Guest post by Jenn McMillin
I have the somewhat odd habit of daydreaming about my son’s wedding. Now, my son is only a toddler and is not betrothed to anyone so the exercise is purely hypothetical. I’m not entirely sure why I do this, but since I’ve shared my secret, I’ll elaborate on my current hypothesis.
When I envision my son at his wedding, I am looking at a man who is kind, compassionate, loving, generous, patient, intelligent, ambitious, conscientious, creative, adventurous, honorable, talented, respectful, respectable, thoughtful, confident, eloquent, funny, and of course, handsome. I imagine my husband and I amidst our family and friends swelling with pride at the man we see before us. There are speeches and toasts and everyone is looking and feeling their best.
I suspect that the purpose of these daydreams is to give me space to reflect on the journey of motherhood and how my parenting practices affect my child, both in the moment and in the long term. Reflection is an incredibly important tool for analyzing our feelings about various issues, rehashing our responses and imagining how we might do better next time. But for most mothers, there is little time left in any given day for quiet contemplation. And so I multitask by stealing moments for reflection while pondering days to come.
By casting my mind into the future and envisioning the man I would like my child to become, I am offered the chance to critically evaluate my own role in shaping his personality and his outlook on life. Do my actions suggest to him that he is a unique and worthwhile individual? That he is a good person and worthy of respect? That his opinions and feelings matter? That the people in his life are trustworthy and that his parents are a consistent and reliable source of comfort? That he is loved even when his actions do not model the behavior we desire? While every parent wants to communicate these values to their children, it is all too easy to forget that there are lessons learned even when we are feeling tired or upset or are running late. It helps me to deal more effectively with day to day frustrations if I can remind myself of the big picture. For example, as I’m helping my son to sleep at night, I can sometimes feel irritated that it’s taking so long because there is something else that I’d like to accomplish. As these feelings creep in, I try to remind myself that a) my response to his needs should leave my child feeling safe, loved and important and b) someday in the not too distant future I will likely give almost anything to have my little boy curled up next to me (or bouncing on the bed as the case may be).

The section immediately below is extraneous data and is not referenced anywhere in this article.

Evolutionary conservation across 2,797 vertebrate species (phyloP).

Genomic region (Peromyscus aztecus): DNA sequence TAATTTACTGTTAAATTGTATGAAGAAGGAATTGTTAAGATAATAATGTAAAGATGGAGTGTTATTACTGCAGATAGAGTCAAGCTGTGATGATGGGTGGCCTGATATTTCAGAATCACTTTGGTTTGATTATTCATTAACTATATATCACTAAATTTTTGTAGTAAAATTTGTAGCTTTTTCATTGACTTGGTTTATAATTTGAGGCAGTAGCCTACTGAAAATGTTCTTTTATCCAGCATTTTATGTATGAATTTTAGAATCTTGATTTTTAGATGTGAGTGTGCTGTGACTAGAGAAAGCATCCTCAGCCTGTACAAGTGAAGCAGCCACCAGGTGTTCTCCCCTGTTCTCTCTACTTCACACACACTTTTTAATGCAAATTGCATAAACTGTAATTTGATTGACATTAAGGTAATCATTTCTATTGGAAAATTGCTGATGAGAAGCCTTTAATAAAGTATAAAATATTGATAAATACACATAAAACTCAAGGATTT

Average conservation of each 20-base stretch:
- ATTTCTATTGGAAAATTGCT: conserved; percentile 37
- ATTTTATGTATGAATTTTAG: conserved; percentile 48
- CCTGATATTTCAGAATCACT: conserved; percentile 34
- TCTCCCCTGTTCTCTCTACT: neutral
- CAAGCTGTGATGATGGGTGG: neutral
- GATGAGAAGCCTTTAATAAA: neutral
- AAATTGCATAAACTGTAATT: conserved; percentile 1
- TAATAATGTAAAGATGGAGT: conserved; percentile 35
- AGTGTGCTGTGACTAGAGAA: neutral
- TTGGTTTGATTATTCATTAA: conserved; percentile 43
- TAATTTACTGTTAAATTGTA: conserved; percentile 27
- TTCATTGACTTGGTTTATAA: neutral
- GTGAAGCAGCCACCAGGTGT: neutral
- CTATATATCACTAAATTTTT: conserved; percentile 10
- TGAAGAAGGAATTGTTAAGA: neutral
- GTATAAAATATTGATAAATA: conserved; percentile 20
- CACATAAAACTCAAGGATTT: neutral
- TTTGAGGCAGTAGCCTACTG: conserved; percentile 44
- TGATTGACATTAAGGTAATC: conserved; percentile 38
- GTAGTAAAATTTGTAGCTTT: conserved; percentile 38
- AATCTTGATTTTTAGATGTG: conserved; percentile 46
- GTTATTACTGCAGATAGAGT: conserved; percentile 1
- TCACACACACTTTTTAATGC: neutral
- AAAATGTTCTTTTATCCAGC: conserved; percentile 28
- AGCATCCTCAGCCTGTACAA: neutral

Similarly, daydreaming about the future serves as a reminder to not sweat the small stuff. I have the honor and privilege of guiding the growth and development of another human being and with that as my mission, I can better temper my reactions to spilled milk, snatched toys and missed appointments. Don’t get me wrong, I still get angry, frustrated and impatient with embarrassing frequency. But when I envision the payoff of my parenting efforts at some distant point in the future, I am better able to keep things in perspective and remember that while the days can be long, the years will be short. And so it seems to me that daydreaming about my son’s wedding serves as a simple reminder to parent my child with an eye on the person I hope that he will become.
Jenn works in the field of environmental management and education and is the proud mama of two little boys who have turned her world upside down in the best way possible. She writes at her travel turned parenting blog, Adventures Down Under.